Hanna NN, Cohen AM. Ovarian neoplasms in patients with colorectal cancer: Understanding the role of prophylactic oophorectomy. Clin Colorectal Cancer 2004;3:215-22.  Back to cited text no. 8
McCluggage WG, Wilkinson N. Metastatic neoplasms involving the ovary: A review with an emphasis on morphological and immunohistochemical features. Histopathology 2005;47:231-47.  Back to cited text no. 9
Lewis MR, Deavers MT, Silva EG, Malpica A. Ovarian involvement by metastatic colorectal adenocarcinoma: Still a diagnostic challenge. Am J Surg Pathol 2006;30:177-84.  Back to cited text no. 10
Birnkrant A, Sampson J, Sugarbaker PH. Ovarian metastasis from colorectal cancer. Dis Colon Rectum 1986;29:767-71.  Back to cited text no. 11
Sielezneff I, Salle E, Antoine K, Thirion X, Brunet C, Sastre B. Simultaneous bilateral oophorectomy does not improve prognosis of postmenopausal women undergoing colorectal resection for cancer. Dis Colon Rectum 1997;40:1299-302.  Back to cited text no. 12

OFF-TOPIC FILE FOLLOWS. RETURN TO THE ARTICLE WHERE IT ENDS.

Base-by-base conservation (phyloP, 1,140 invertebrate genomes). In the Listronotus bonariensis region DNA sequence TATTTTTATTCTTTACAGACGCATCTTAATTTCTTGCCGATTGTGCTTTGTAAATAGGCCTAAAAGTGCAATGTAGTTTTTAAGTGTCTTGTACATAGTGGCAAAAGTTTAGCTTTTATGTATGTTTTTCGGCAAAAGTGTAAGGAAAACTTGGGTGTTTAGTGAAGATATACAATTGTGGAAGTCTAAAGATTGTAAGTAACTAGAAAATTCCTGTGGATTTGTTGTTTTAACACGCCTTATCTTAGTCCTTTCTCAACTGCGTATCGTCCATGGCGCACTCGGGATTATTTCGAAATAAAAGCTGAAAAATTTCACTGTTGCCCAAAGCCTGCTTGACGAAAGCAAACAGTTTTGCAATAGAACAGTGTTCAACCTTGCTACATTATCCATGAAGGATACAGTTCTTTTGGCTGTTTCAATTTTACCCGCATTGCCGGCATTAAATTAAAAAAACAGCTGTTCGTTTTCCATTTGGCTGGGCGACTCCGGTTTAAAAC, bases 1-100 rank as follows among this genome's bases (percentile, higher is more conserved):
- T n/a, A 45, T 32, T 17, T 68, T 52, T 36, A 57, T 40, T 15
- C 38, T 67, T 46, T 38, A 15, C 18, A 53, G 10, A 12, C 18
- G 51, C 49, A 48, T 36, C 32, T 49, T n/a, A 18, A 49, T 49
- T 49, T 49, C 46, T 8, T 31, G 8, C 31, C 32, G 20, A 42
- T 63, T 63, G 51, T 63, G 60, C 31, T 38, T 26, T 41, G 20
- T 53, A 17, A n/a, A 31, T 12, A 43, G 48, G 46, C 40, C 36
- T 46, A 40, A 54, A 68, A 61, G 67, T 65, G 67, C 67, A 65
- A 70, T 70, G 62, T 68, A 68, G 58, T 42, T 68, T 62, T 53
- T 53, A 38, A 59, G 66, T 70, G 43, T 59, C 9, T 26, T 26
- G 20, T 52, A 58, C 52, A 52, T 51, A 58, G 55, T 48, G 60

Kim CW, Kim CH, Baik SH. Outcomes of robotic-assisted colorectal surgery compared with laparoscopic and open surgery: A systematic review. J Gastrointest Surg 2014;18:816-30.  Back to cited text no. 13
Deutsch GB, Sathyanarayana SA, Gunabushanam V, Mishra N, Rubach E, Zemon H, et al. Robotic vs. laparoscopic colorectal surgery: An institutional experience. Surg Endosc 2012;26:956-63.  Back to cited text no. 14


  [Figure 1], [Figure 2], [Figure 3], [Figure 4], [Figure 5]